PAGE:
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From Celsus to Paul of Aegina
In Mental Illness in Ancient Medicine: From Celsus to Paul of Aegina a detailed account is given, by a range of experts in the field, of the development of different conceptualizations of the mind and its pathology by medical authors from the beginning of the imperial period to the seventh century CE.
New analysis is offered, both of the dominant texts of Galen and of such important but neglected figures as Rufus, Archigenes, Athenaeus of Attalia, Aretaeus, Caelius Aurelianus and the Byzantine 'compilers'. The work of these authors is considered both in its medical-historical context and in relation to philosophical and theological debates - on ethics and on the nature of the soul - with which they interacted.
Papers Read at the Congress Held at Leiden University, 13-15 April 1992
This collection of papers – some of which written by the world’s leading specialists in the area of ancient medicine – aims at promoting an integrated approach to medical theory and practice in classical antiquity. Questions of health and disease are considered in their relation to the social, intellectual, moral and religious dimensions of the ancient world. The papers focus on the socio-cultural setting of the experience of pain and illness, the different reactions they provoked and the importance that was attached to this experience in literature, religion and philosophy.
The first volume offers articles (from an archaeological, historical and philological point of view) dealing with social, institutional and geographical aspects of medical practice. It also has a special section on medical views on women, children and sexuality, and on female medical activity.
The second volume focuses on the ways in which religious and magical beliefs influenced the experience of, and the attitude towards, illness and medical practice. It also deals with the relations of medicine with philosophy, and the other sciences and with the variety of linguistic and textual forms in which medical knowledge was expressed and communicated.

Contributors to the first volume are Lawrence J. Bliquez, Simon Byl, Armelle Debru, Nancy Demand, Danielle Gourevitch, Ann Ellis Hanson, H.F.J. Horstmanshoff, Ralph Jackson, Eva C. Keuls, Jukka Korpela, Ernst Künzl, Gabriele Marasco, Attilio Mastrocinque, Karin Nijhuis, Vivian Nutton, H.W. Pleket, Heikki Solin, Peter Van Minnen, and Juliane C. Wilmanns.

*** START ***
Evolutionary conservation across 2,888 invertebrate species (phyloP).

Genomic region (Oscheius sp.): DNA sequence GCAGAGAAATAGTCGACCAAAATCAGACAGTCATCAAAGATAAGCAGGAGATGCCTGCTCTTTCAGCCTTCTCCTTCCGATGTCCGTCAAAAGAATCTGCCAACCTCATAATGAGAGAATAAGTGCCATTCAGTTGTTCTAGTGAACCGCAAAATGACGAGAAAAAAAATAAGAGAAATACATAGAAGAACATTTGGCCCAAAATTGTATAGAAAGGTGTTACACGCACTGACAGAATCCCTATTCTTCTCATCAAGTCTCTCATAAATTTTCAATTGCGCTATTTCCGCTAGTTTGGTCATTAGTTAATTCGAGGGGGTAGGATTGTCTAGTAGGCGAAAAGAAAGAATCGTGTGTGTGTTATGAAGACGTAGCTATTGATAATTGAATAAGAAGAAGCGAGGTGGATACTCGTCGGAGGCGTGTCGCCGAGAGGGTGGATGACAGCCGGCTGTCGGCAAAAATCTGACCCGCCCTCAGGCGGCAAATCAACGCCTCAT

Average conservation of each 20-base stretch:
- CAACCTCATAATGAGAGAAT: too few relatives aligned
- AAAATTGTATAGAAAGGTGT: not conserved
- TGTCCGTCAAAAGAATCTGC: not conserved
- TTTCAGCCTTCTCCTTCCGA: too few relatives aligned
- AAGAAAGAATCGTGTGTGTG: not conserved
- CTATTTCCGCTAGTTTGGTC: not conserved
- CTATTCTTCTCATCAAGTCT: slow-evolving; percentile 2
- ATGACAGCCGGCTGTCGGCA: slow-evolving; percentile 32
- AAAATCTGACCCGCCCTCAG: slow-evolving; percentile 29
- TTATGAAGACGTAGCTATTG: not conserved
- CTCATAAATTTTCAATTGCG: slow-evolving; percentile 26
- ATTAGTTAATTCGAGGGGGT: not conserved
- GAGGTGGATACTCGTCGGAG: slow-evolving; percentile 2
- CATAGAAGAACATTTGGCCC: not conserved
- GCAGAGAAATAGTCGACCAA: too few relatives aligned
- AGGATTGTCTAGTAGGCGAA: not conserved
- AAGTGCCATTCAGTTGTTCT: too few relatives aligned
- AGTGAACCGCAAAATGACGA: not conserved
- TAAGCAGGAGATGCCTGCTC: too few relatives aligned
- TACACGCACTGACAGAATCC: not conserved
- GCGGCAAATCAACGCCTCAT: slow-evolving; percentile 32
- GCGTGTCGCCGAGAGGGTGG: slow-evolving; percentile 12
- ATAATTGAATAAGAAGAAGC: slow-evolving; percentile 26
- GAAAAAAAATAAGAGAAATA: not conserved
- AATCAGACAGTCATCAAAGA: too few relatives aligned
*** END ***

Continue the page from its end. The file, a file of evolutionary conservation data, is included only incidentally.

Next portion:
Papers Read at the Congress Held at Leiden University, 13-15 April 1992
This collection of papers – some of which written by the world’s leading specialists in the area of ancient medicine – aims at promoting an integrated approach to medical theory and practice in classical antiquity. Questions of health and disease are considered in their relation to the social, intellectual, moral and religious dimensions of the ancient world. The papers focus on the socio-cultural setting of the experience of pain and illness, the different reactions they provoked and the importance that was attached to this experience in literature, religion and philosophy.
The first volume offers articles (from an archaeological, historical and philological point of view) dealing with social, institutional and geographical aspects of medical practice. It also has a special section on medical views on women, children and sexuality, and on female medical activity.
The second volume focuses on the ways in which religious and magical beliefs influenced the experience of, and the attitude towards, illness and medical practice. It also deals with the relations of medicine with philosophy, and the other sciences and with the variety of linguistic and textual forms in which medical knowledge was expressed and communicated.

Contributors to the second volume are Darrel W. Amundsen, Angelos Chaniotis, Philip J. van der Eijk, Elsa García Novo, Burkhard Gladigow, Richard Gordon, Katerina Ierodiakonou, Alberto Jori, Karl-Heinz Leven, James Longrigg, Harm Pinkster, I. Rodríguez Alfageme, Ineke Sluiter, Heinrich von Staden, Gilles Susong, Teun Tieleman, and M. Vegetti.